Notes on modulation

Sine waves propagate better than square waves.  A square wave can be considered the infinite sum of a sin * cos product.  The square wave is built from many harmonics.  Each product in the square wave sum represents another harmonic at an integer multiple of the original frequency.  In a bandwidth limited channel (such as a phone line), the higher frequencies or harmonics cannot be transmitted.  Therefore the wave is distorted.  In the diagram below, the red wave represents the value transmitted for the corresponding square wave when only 4 harmonics are sent.  Many more harmonics or frequencies must be sent to make the transmitted wave actually look square.

harmonics.gif (7005 bytes)

It becomes difficult to send square waves through a bandwidth limited channel, such as a phone line, because the higher frequencies are filtered out. Without the higher frequencies, the wave no longer looks like a square wave. This makes it difficult for the receiver to determine the actual bit value. To avoid this problem, the data is send only as sine waves. The data is transmitted by modulating the sine wave with a modulator-demodulator (modem).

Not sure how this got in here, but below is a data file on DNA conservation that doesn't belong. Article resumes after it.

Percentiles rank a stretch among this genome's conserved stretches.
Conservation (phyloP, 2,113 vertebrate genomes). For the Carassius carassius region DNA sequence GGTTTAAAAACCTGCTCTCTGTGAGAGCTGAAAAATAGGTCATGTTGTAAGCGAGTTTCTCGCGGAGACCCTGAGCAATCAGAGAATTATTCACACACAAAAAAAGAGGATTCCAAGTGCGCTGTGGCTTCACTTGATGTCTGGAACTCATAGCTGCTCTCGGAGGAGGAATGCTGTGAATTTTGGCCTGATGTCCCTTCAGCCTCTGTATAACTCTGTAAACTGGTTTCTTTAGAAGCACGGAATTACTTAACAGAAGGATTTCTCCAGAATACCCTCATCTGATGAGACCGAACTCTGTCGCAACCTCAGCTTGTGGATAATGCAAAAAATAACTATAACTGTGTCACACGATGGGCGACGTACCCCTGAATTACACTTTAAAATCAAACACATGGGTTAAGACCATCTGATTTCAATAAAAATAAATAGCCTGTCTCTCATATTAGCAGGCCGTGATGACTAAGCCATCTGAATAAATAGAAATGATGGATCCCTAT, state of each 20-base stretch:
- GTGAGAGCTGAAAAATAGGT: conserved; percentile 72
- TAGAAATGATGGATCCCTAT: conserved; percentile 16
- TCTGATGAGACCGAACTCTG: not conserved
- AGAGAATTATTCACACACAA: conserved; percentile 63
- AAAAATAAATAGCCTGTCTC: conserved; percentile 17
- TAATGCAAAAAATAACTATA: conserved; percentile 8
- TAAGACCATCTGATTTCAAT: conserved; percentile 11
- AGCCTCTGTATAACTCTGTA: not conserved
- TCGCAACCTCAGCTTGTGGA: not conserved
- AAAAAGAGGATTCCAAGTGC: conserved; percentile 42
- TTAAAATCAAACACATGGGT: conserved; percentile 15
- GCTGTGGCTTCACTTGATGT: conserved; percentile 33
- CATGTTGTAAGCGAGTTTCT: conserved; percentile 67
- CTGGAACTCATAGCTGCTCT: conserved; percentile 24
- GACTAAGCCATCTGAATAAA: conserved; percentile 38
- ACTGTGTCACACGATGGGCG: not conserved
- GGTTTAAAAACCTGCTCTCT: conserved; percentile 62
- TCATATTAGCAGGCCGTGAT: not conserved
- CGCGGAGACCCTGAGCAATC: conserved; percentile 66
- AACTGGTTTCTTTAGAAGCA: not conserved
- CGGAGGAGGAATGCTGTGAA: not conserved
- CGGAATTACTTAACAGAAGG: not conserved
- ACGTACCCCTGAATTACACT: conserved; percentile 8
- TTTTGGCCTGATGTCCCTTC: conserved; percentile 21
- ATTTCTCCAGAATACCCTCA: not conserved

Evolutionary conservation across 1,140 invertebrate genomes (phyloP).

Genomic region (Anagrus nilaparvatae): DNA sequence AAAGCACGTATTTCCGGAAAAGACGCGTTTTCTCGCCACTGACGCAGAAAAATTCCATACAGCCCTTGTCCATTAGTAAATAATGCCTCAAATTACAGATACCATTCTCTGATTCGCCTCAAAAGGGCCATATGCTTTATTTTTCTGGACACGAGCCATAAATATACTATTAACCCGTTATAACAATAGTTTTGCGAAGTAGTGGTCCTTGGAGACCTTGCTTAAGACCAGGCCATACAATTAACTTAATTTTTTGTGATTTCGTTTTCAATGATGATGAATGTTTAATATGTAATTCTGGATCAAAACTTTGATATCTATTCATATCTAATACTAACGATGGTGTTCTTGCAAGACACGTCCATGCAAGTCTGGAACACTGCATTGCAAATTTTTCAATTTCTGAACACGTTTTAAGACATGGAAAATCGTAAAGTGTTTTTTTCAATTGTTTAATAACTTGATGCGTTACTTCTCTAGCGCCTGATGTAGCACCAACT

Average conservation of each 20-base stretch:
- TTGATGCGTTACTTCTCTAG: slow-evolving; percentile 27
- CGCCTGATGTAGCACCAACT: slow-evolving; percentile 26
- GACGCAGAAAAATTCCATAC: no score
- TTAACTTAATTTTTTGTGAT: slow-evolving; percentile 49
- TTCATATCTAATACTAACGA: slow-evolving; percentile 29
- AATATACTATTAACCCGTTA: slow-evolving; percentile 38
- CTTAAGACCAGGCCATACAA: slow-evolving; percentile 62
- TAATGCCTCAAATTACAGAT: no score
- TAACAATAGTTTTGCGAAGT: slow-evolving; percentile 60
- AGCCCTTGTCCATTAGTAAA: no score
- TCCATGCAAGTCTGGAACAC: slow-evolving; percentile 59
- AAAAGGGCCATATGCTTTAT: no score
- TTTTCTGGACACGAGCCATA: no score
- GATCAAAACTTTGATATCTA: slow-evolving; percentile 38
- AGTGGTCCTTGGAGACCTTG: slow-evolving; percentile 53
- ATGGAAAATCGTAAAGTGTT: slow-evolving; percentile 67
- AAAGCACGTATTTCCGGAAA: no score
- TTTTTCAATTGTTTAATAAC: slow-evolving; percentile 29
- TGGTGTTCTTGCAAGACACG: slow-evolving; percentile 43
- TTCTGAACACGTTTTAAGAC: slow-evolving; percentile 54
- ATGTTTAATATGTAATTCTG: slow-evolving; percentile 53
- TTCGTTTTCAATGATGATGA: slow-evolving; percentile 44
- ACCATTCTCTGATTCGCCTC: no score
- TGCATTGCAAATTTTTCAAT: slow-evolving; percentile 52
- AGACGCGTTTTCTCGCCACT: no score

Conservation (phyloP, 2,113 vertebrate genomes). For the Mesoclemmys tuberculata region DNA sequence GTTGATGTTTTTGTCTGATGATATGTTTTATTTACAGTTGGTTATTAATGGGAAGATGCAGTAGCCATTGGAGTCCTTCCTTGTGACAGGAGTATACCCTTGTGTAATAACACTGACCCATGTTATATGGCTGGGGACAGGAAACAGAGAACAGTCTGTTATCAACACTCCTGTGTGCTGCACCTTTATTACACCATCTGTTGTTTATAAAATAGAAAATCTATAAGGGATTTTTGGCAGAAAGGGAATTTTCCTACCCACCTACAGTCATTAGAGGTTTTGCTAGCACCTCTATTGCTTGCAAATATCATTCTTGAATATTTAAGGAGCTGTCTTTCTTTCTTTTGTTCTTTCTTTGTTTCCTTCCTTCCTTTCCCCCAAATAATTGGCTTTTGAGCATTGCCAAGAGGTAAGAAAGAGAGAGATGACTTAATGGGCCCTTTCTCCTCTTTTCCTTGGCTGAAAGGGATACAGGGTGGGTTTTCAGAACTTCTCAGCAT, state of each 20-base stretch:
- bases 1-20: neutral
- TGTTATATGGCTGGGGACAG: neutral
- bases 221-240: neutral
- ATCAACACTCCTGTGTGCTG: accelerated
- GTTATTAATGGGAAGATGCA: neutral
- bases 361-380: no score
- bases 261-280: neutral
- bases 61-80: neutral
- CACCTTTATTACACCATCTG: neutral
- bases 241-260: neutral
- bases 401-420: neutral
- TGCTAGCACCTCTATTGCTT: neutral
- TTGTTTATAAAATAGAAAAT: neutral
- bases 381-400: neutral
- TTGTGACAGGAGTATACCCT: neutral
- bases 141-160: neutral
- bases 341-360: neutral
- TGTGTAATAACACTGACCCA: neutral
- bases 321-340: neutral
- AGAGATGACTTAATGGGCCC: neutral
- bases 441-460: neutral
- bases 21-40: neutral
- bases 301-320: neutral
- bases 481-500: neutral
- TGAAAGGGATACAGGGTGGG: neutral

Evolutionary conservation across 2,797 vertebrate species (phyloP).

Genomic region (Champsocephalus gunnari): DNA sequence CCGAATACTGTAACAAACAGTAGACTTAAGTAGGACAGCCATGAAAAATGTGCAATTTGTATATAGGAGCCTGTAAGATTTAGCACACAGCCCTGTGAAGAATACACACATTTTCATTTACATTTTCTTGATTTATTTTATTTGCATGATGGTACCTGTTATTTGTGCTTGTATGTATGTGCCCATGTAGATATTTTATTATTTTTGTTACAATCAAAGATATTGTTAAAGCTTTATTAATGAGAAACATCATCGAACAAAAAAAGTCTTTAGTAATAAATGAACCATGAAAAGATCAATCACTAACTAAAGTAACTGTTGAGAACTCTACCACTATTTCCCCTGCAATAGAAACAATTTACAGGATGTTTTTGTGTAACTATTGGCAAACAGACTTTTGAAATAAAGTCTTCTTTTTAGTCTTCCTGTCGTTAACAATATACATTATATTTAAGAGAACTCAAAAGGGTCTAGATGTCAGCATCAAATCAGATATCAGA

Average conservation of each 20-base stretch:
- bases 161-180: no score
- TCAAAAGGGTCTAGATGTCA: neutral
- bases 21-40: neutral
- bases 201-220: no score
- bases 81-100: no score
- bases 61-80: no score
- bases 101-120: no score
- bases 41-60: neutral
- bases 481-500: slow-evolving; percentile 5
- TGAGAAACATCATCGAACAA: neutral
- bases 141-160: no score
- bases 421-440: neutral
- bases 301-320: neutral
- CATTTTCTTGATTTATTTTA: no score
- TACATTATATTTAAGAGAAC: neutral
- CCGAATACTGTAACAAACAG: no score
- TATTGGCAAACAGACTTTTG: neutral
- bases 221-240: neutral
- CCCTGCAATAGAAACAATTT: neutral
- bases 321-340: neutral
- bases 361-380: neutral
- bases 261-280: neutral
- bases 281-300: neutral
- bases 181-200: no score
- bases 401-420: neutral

Different modulation techniques include:

Amplitude— the amplitude of the sine wave is changed.

ampmod.gif (10295 bytes)

Frequency— the frequency of the sine wave is changed.

freqmod.gif (13728 bytes)

Phase shift — the phase of the sine wave is changed.

phasemod.gif (11399 bytes)

Combinations of AM and PSM are used in Quadrature Amplitude Modulation.

Dialup modems can also perform phone functions such as dial, answer and hang-up.

Modems over the public phones use two carrier frequencies (full duplex) in the audio range.

When modems connect, they must negotiate:

This negotiation takes about 10 seconds for a V.34 modem and is usually heard as a series of squeals from your modem.

Multiple signals can be sent over a single line by using multiplexing. You can get a hundred channels of TV out of one cable due to multiplexing.